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Appeal Court Success for Kyla Lee of Acumen Law

Kyla Lee wins at the BC Court of Appeal

We often joke that that the BC Court of Appeal never saw a driving prohibition that they didn't like. But that changed Friday when the Court released their decision in Macht v. the Superintendent of Motor Vehicles. One particular concern we have when it comes to the adjudication of Immediate Roadside Prohibition (IRP) cases by the Superintendent of Motor Vehicles (A.K.A. RoadSafetyBC) is that the adjudicators appear to regularly disregard the thrust of the legal argument if they can rephrase it in a way to suggest that you were not forwarding a certain salient point. For example, you might argue that...

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Updated website

Updated Acumen Website

Welcome to our newly updated website! We've been working hard for the last few months to update and refresh our website to make it easier to read and to ensure that we can have the most accurate up-to-date information particularly on the practice area pages. There have been many dramatic changes to the legal landscape in BC and Canada in the last few years and it can be very hard to keep up. Our blog contains over 500 posts, most of which deal with the IRP scheme. We considered altering or removing some of the posts that are less relevant bearing in...

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End of the line for version 1 IRP legal challenges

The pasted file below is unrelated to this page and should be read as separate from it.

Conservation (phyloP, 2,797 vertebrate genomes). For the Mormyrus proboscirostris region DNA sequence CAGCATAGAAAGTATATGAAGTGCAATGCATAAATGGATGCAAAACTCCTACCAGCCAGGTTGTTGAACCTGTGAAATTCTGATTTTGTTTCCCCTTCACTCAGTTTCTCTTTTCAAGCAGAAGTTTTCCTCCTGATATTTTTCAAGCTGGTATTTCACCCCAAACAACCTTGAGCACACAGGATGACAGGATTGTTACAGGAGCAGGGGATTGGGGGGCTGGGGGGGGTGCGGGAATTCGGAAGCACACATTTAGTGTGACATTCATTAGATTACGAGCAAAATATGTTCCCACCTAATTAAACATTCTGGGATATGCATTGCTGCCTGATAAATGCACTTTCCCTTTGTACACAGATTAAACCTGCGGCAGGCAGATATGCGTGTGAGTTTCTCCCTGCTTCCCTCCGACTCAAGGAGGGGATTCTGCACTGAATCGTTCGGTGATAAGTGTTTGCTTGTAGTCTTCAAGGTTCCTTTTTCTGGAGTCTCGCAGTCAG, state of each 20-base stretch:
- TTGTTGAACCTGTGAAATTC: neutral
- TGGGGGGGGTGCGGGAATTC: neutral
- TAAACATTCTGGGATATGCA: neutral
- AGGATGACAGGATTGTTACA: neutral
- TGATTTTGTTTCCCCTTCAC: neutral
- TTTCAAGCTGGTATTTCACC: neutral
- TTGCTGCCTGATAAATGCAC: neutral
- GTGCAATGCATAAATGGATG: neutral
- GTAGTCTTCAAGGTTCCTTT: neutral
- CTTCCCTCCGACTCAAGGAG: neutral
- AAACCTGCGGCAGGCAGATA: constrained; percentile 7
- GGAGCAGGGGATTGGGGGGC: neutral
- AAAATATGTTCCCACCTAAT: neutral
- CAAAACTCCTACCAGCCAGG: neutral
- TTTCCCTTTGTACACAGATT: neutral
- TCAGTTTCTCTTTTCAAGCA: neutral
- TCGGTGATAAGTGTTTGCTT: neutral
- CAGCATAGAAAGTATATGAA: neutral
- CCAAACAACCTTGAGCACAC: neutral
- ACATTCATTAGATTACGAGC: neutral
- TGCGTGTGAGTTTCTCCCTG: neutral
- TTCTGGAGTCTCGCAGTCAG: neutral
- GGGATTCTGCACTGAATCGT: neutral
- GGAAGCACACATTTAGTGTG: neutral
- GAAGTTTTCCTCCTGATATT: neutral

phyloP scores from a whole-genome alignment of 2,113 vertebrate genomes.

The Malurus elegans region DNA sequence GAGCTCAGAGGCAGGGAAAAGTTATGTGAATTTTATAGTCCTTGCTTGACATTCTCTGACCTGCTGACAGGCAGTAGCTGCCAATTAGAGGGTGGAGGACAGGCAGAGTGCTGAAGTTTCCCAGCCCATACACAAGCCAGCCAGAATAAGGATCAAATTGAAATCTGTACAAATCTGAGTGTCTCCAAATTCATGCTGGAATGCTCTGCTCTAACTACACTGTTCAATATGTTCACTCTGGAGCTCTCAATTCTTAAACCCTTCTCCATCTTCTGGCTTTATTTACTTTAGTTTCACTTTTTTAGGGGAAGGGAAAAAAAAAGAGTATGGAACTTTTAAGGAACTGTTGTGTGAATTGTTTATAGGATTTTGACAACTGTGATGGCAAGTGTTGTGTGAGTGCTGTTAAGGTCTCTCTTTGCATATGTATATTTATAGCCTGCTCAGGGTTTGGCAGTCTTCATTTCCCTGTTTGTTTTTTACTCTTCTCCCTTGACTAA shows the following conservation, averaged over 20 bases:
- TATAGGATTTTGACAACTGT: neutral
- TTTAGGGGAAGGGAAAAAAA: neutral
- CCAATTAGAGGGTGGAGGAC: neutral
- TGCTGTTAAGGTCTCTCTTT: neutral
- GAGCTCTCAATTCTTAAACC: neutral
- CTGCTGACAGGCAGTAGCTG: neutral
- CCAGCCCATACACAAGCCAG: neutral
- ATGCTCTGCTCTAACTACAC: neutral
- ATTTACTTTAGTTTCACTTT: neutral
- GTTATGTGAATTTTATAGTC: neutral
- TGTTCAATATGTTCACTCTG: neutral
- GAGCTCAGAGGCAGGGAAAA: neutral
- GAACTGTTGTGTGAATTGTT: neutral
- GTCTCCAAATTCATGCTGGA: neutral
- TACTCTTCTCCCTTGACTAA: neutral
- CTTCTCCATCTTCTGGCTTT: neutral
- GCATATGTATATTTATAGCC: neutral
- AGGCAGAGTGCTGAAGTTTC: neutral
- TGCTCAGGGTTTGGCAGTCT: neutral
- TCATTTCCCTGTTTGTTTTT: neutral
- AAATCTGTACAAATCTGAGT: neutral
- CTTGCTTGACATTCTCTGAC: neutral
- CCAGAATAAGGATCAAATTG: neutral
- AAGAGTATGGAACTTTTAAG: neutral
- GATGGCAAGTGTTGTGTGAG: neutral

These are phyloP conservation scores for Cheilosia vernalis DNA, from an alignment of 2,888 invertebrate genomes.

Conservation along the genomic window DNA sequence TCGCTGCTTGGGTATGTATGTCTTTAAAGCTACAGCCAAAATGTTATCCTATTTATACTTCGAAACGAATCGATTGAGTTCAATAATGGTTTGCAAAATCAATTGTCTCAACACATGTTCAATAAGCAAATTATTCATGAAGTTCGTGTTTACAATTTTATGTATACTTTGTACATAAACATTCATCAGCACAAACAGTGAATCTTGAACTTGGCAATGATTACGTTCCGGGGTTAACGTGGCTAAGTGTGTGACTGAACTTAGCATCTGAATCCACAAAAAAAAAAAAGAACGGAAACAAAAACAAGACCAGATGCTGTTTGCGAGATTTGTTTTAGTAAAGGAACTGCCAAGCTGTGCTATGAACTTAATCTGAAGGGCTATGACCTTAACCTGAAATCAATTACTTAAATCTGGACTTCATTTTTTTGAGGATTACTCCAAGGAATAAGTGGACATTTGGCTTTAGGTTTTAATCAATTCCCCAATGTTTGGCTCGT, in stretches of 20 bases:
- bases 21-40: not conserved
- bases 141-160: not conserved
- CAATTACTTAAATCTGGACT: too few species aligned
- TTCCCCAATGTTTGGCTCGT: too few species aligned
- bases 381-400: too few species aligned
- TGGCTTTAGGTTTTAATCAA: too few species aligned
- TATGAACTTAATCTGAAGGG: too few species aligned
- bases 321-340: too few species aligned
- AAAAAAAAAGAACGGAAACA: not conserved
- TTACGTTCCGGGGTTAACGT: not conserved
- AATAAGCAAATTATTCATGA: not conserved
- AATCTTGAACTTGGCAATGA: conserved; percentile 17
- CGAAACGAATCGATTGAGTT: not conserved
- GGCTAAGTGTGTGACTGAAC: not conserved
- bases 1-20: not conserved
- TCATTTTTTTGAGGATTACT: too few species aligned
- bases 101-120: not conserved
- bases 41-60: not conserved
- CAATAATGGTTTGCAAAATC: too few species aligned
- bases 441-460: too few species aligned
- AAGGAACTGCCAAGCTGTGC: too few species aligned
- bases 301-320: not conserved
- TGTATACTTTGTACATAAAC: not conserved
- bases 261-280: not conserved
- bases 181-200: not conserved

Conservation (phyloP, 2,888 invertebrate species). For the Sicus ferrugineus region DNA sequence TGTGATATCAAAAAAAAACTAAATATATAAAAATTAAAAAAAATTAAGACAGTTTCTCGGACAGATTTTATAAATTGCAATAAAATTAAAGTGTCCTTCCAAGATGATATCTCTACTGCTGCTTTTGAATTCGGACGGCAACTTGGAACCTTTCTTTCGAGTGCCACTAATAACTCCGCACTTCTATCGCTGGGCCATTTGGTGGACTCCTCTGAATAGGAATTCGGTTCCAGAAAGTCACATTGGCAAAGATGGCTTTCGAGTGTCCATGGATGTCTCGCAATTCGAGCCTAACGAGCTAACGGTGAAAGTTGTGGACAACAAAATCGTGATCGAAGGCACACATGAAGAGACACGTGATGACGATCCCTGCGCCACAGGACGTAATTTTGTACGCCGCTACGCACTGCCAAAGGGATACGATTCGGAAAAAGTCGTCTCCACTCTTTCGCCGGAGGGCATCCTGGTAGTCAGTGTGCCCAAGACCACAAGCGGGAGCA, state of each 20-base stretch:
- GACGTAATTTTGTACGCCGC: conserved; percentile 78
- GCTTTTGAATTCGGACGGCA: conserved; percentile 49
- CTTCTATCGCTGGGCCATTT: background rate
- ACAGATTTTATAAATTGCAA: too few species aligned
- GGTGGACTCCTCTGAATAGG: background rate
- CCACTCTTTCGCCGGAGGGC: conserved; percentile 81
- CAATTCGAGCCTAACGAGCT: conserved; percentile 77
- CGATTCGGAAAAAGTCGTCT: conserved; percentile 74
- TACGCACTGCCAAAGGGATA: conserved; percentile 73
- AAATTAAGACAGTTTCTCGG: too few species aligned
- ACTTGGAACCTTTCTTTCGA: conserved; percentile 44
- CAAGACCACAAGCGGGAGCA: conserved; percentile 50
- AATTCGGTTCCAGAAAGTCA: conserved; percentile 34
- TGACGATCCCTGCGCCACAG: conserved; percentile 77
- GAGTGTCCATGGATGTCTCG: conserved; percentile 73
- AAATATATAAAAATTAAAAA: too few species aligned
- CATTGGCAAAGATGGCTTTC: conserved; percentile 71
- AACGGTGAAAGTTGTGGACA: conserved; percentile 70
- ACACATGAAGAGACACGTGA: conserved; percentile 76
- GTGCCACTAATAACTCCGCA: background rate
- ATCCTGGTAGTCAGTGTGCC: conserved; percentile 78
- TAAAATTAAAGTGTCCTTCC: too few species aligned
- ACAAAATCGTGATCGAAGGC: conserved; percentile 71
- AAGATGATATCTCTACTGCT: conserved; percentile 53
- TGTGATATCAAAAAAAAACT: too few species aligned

In September we told you about how we ended up involved in the appeal of the remedy decision for the first version of the IRP scheme. The original challenge to the first version of the IRP scheme (what some call "IRP 1.0") was advanced by a group of lawyers, us included, and handled by a firm we hired to mount the challenge. They succeeded and the law was struck down. The issue next was whether there was a remedy for the people who were punished while the unconstitutional law was still in place. Many people had grand hopes in class-action lawsuits,...

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Do they care about saving lives or holding power?

About 78 people die each year in BC due to a collision involving a drunk driver. That’s the average you’ll find on ICBC’s website. It’s significant because in most of those cases the deaths are directly linked to the fact that one driver was impaired in their ability to drive. It follows that in most cases the accidents were avoidable. To deal with this problem the BC Government told the courts that this is a crisis and because it’s a crisis they should be permitted to have constitutionally deficient legislation. To that end the BC Government created the Immediate Roadside...

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Drove to Escape an Assault

One of the more disappointing aspects of the Immediate Roadside Prohibition review scheme is that there is no defence available if you drove to escape an assault. In criminal law we have the defence of necessity. So if there was a hunting accident and there was no reasonable option but for you to drive to obtain medical help, you would have a defence to any criminal impaired driving charge under that circumstance. Similarly, if the reason you got behind the wheel was to flee an attacker, you would be able to rely on the defence of necessity as an excuse...